When Kyrie Irving recently declared he wants to co-manage the Brooklyn Nets, he must have referred to how LeBron James exerted his power to construct rosters around him.
Irving reflected on his time with James and their eventual breakup in the latest I Am Athlete podcast.
“I was just a young kid trying to help Cleveland patch their relationship with [LeBron]. I got drafted the year after [LeBron left for Miami]. So when I first came in, the first question they [media] asked me was, ‘are you going to be better than LeBron?’ So it was mixed emotions the whole time we were competitors and when he came back as my teammate,” Irving said.
Even after taking the game-winning shot that gave Cleveland its first NBA championship, it was clear to him that the Cavaliers were still James’ team.
“That’s his home,” Irving said. “That’s not somewhere where he just goes and vacates. He’s from there. That’s like having my family in Brooklyn.”
A big part of the narrative that led to Irving’s decision to leave Cleveland was to be his own man and step out of James’ large shadow. While Irving pushed back with that idea and adamantly said he wanted to experience the league outside of Cleveland and not James per se, it’s still hard to buy that.
“That’s not what I mean — building your own brand, my own thing. Like again, it was, ‘let me go experience the league. Let me experience what my trade value is. Let me go’,” Irving explained.
Five years since that decision, Irving has yet to lead a team to an NBA title. He is now with his second team in Brooklyn, where Durant is viewed as the alpha.
While he had no regrets about his decision when he was only a 24-years-old rising star, he admitted they could have won more championships had he stayed.
“I definitely feel like if I was in the same maturity level now and understanding of who I am, and I look back, we definitely, definitely would’ve won more championships because there would’ve been a better man-to-man understanding about what I’m going through,” Irving said. “I didn’t know how to share my emotions. I didn’t know how to do that. So instead of sharing, I isolated myself.”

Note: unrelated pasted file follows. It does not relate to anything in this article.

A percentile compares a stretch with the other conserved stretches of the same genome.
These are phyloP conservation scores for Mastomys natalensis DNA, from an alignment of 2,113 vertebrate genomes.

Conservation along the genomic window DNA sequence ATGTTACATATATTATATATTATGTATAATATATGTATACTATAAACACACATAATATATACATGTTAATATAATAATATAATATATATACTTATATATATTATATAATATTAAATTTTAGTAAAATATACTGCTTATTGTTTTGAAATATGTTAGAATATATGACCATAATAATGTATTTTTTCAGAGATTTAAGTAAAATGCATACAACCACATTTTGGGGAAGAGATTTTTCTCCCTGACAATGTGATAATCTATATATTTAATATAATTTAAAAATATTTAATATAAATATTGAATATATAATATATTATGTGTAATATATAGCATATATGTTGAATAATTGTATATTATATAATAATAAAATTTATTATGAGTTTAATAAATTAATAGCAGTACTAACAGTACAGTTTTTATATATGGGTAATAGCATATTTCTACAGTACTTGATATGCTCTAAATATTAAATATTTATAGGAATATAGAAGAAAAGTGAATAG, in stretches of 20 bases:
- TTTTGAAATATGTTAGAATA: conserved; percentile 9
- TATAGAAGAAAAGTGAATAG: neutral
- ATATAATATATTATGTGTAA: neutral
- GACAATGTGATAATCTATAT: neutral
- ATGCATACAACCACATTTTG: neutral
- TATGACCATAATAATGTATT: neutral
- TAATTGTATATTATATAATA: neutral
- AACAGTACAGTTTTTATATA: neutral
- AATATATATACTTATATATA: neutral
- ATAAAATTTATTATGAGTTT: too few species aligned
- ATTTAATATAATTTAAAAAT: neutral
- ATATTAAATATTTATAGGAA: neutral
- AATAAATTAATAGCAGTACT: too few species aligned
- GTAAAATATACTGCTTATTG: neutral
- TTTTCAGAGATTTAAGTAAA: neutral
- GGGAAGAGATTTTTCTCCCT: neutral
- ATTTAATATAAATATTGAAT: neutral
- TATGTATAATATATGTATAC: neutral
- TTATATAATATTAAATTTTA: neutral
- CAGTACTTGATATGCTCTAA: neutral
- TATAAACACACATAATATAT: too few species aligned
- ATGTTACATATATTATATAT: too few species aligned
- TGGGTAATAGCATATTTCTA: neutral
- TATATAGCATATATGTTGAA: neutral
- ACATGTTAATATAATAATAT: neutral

The Cavaliers failed to defend their crown in the following season. Irving eventually asked to be traded in the aftermath of the loss.
“I just started pouring myself more into the game — I had one of my better seasons, but I wasn’t connecting with everybody as much during the championship year. So 2017 was a different year for us. We went against Golden State. We went against a great team. When you’re not a great team and not clicking on all cylinders, and together, you’re easily defeated. You’re defeated before you can get to the arena.”
Irving left in the middle of one of the greatest rivalries. While the Cavaliers still managed to go to the NBA Finals without Irving, they couldn’t match the Golden State Warriors’ star power and folded up quickly in four games.
Irving had the urge to experience something different as the Cavaliers’ front office and James had different futures in mind. His only regret is not talking to James right away, as words of his trade demand leaked out while he was on a Nike Tour in China.
“We didn’t talk during that time,” Irving said. “When I look back on what I was going through at that time, I wish I did because it would’ve been a good understanding of what the future will hold for both of us, and we know how much power we both had together. Me and him in the league together running Cleveland, and then being able to put a better team together every single year would’ve definitely been worth it.”
Irving saw first-hand how James wielded his power in roster construction. He admitted that being around James accelerated his understanding of the game and the business that they are in.
“I watched him deal with it in front and off the camera,” Irving said.
But James’ teams from Cleveland to Miami and now in Los Angeles were not built for sustainable success. His previous teams hit rock bottom when he left them.
So when Irving said he wanted to co-manage the team, it raised eyebrows.
During his end-of-the-season press conference, Nets general manager Sean Marks indirectly shut down the idea and cast dark clouds over Irving and his long-term future with the team. Durant was the only player Marks mentioned as part of the stakeholders regarding personnel decisions though he explicitly said that he’s the one making final decisions.
Marks took a jab at Irving when he said they’re looking for “guys that want to come in here and be part of something bigger than themselves, play selfless, play team basketball, and be available.”
During Irving’s exile from the Nets due to his unvaccinated status, the Lakers reportedly thought about reuniting him with James.
Irving has a big decision to make this summer.
He has a $36.9 million player option. If he opts out, he is eligible to extend for up to four years, $183.6 million, or up to five years, $247.6 million with the Nets. At the same time, he would become a free agent and could choose to go anywhere.
With another big decision looming, will Irving finally make the right one this time?
Follow this writer on Twitter: @alderalmo